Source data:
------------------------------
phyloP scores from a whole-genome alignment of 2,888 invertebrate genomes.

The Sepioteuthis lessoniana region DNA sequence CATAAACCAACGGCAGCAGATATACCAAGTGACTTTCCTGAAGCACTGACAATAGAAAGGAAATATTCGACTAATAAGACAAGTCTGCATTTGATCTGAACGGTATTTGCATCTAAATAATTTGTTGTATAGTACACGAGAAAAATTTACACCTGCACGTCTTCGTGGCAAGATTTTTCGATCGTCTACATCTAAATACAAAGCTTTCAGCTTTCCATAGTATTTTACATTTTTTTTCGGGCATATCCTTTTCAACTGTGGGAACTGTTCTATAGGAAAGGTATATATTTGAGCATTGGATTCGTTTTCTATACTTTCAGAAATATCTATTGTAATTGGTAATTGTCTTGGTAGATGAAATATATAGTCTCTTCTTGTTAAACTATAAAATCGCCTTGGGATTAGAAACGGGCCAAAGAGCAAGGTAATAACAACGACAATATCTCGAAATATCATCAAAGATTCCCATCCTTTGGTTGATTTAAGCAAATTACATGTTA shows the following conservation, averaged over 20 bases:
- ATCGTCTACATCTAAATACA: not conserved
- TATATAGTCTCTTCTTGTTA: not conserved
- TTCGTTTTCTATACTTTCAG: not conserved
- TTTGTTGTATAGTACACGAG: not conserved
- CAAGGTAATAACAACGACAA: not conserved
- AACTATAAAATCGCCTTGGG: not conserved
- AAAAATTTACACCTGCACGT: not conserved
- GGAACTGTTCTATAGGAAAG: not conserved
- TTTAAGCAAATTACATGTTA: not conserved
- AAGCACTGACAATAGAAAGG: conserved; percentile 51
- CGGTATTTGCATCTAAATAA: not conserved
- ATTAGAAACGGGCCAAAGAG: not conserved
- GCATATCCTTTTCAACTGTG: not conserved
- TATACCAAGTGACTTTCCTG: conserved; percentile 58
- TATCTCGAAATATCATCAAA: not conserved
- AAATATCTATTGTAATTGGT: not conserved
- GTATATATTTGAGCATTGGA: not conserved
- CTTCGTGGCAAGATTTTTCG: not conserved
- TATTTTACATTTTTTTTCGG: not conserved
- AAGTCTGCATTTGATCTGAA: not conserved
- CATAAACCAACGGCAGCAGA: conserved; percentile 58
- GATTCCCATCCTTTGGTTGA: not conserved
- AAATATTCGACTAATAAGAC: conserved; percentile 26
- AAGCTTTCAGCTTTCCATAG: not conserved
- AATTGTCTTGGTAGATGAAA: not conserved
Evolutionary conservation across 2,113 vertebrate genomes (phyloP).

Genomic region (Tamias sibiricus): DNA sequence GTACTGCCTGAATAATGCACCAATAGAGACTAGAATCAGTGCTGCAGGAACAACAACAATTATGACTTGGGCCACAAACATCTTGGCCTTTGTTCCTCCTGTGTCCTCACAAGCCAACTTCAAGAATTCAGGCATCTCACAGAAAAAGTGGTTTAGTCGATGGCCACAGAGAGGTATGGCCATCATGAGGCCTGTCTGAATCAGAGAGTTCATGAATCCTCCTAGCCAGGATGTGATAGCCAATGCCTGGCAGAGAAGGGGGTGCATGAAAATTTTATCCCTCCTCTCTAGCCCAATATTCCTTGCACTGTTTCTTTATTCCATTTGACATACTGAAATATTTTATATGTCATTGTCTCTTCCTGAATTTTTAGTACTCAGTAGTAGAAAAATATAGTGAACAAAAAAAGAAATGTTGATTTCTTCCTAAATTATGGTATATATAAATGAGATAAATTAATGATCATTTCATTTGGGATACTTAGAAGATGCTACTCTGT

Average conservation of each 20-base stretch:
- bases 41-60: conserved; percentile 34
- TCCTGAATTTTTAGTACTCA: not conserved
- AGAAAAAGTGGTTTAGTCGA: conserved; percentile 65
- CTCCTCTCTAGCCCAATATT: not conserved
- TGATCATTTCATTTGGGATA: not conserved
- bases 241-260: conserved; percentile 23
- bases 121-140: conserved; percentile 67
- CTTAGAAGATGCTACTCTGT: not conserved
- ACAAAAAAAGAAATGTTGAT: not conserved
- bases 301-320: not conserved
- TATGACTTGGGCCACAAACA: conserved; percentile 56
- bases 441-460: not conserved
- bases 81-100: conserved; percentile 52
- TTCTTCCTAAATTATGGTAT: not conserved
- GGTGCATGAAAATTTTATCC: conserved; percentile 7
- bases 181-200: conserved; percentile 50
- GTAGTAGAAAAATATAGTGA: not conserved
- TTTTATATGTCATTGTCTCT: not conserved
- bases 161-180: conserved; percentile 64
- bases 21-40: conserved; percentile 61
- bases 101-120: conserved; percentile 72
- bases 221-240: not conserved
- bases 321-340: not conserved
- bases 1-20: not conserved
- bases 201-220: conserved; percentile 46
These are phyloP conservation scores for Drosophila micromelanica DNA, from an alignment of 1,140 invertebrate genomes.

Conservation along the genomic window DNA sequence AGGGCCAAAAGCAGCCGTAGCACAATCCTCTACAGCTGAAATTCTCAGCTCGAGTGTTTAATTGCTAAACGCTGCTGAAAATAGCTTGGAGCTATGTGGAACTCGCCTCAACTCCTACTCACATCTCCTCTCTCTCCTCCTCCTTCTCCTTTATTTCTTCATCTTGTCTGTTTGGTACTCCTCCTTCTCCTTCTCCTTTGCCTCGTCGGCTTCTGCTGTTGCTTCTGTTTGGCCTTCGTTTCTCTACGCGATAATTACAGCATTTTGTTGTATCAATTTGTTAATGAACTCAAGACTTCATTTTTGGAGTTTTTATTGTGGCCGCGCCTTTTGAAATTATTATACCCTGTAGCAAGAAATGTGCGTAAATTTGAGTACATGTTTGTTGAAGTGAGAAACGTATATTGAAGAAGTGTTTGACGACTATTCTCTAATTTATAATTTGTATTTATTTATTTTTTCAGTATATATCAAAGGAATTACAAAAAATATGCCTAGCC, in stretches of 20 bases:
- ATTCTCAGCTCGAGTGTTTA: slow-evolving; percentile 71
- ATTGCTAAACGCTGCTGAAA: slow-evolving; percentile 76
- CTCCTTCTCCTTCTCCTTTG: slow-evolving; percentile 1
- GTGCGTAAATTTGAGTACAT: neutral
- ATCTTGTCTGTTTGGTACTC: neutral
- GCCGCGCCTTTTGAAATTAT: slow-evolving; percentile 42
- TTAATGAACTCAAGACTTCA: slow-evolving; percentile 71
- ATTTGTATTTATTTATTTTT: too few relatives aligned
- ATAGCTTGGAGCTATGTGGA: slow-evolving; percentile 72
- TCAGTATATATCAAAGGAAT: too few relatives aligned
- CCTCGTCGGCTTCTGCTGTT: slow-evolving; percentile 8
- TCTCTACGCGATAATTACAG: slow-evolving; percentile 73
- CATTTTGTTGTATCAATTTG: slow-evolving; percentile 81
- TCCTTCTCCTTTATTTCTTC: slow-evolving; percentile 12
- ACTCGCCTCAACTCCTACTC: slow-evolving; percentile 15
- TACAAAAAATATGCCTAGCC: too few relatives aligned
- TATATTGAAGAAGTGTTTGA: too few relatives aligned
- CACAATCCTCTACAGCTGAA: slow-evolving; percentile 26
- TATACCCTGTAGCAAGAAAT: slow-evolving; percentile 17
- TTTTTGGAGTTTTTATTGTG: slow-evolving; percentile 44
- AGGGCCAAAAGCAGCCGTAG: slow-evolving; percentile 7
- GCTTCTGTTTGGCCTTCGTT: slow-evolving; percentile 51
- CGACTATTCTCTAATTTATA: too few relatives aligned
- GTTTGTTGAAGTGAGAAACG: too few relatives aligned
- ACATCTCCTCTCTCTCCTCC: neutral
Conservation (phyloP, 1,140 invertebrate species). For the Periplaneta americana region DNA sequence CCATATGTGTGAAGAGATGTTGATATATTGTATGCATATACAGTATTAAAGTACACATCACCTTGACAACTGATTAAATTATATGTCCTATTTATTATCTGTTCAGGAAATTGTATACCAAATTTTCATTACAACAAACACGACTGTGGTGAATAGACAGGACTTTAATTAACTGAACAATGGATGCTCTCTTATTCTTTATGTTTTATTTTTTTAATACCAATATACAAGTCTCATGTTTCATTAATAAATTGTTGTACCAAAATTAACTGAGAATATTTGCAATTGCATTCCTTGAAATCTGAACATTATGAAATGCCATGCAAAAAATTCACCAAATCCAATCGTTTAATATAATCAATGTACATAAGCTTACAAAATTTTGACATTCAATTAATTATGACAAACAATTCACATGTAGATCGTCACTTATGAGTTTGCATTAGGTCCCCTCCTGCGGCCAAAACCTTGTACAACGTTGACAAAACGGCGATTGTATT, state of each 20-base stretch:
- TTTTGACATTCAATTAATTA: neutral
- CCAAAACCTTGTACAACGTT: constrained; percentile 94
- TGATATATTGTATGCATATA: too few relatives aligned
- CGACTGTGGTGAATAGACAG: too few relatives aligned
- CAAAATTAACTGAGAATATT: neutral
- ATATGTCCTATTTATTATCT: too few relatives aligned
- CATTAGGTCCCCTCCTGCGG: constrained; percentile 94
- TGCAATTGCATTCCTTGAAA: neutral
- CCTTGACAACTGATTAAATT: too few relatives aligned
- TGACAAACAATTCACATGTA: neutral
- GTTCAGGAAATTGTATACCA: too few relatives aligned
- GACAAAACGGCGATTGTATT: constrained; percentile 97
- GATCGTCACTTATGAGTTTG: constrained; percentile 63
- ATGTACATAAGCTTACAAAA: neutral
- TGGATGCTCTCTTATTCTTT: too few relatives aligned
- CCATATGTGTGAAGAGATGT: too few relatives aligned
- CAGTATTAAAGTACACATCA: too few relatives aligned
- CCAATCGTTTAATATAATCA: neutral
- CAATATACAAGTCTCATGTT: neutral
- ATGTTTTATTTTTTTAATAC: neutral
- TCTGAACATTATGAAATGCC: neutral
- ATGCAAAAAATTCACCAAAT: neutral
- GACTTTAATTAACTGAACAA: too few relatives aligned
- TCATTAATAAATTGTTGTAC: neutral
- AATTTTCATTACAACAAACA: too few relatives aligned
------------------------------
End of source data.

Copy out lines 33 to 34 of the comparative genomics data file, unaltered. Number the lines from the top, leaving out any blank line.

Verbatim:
- AGAAAAAGTGGTTTAGTCGA: conserved; percentile 65
- CTCCTCTCTAGCCCAATATT: not conserved